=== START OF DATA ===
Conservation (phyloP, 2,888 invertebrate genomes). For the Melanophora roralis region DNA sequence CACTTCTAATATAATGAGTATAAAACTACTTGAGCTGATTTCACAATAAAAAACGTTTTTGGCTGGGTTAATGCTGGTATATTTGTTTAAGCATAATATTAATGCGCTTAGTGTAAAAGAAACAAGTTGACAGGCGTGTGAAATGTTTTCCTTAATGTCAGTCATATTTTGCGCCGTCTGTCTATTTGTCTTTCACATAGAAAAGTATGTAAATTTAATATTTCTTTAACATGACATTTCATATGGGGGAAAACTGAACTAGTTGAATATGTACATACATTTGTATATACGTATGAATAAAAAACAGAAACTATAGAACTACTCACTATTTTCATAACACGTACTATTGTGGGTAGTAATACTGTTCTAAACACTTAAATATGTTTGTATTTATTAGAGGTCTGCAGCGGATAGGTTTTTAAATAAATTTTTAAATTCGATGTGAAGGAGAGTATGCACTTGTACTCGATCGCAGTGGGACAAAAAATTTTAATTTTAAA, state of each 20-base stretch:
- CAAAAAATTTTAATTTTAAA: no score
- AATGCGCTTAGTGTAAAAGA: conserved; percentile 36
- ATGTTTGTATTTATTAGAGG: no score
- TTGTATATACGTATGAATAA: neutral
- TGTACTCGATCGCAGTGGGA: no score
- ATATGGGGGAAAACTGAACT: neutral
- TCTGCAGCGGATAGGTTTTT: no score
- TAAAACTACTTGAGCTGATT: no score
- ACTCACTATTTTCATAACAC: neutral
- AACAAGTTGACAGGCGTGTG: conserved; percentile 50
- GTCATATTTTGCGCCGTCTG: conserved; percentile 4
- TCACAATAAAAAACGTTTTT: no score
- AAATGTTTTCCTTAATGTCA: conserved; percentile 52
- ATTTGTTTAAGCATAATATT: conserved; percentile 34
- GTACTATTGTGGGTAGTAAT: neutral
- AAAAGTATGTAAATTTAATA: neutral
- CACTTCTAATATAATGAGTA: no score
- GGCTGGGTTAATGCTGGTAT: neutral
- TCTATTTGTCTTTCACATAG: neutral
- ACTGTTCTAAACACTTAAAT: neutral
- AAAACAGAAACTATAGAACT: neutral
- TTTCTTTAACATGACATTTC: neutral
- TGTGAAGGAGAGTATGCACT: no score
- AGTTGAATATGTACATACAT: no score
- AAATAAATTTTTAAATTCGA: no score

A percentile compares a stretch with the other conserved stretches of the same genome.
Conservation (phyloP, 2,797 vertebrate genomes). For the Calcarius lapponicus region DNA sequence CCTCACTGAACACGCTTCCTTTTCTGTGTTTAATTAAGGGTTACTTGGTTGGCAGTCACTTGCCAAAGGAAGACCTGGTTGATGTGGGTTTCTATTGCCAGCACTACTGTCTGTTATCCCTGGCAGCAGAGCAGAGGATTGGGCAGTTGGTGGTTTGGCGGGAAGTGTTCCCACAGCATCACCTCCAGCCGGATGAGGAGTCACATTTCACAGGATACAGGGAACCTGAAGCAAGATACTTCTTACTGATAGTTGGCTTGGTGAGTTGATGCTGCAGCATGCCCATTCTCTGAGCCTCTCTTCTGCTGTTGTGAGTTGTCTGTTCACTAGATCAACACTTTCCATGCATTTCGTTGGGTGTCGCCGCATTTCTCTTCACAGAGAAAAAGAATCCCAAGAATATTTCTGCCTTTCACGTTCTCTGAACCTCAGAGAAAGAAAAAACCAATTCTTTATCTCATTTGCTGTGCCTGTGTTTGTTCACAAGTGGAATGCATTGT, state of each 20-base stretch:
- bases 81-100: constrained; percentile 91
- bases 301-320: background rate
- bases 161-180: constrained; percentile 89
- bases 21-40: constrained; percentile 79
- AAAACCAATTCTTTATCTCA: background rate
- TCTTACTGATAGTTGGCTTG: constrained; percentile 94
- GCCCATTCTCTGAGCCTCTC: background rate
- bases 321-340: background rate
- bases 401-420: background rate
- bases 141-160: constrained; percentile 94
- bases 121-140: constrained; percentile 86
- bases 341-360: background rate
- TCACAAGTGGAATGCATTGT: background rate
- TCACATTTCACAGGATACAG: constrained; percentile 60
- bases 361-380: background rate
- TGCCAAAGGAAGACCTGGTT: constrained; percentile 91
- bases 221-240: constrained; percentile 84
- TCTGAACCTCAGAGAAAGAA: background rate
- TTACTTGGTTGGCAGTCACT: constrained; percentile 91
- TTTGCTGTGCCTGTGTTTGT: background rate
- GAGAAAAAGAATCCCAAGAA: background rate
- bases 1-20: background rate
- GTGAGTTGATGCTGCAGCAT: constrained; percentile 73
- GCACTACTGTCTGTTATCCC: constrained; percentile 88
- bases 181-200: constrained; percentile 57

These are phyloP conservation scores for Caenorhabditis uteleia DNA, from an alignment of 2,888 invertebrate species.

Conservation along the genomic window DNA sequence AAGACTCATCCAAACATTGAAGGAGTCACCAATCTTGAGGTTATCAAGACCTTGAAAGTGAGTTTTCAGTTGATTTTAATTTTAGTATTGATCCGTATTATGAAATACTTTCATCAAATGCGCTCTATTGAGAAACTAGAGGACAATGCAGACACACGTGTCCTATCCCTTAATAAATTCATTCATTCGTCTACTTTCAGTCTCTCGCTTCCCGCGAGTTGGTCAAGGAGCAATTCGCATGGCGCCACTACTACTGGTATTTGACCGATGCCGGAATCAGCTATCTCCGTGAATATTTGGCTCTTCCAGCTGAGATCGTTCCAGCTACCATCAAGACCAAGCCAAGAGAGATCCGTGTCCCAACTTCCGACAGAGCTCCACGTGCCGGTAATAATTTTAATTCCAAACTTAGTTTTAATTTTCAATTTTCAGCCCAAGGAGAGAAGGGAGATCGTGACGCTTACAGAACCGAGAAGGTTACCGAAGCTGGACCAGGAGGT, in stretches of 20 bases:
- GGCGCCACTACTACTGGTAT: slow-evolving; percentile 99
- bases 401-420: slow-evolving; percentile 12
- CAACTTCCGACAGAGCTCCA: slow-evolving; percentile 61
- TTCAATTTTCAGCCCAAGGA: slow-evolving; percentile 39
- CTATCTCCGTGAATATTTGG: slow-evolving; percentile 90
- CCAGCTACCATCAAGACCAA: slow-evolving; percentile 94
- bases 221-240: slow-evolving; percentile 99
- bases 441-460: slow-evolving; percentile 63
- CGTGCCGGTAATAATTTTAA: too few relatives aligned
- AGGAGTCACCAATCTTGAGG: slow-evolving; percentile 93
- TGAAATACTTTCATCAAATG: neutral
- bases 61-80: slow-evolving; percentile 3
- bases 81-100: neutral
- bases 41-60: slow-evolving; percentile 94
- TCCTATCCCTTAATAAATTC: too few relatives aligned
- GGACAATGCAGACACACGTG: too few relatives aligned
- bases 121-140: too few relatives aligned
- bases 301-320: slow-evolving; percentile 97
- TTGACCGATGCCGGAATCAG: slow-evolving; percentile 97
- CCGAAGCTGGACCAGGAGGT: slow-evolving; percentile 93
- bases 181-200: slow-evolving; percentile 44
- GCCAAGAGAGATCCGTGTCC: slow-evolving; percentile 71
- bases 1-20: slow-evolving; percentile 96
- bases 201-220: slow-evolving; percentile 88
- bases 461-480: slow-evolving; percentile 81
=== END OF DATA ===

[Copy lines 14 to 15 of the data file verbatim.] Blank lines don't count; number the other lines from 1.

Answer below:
- AAATGTTTTCCTTAATGTCA: conserved; percentile 52
- ATTTGTTTAAGCATAATATT: conserved; percentile 34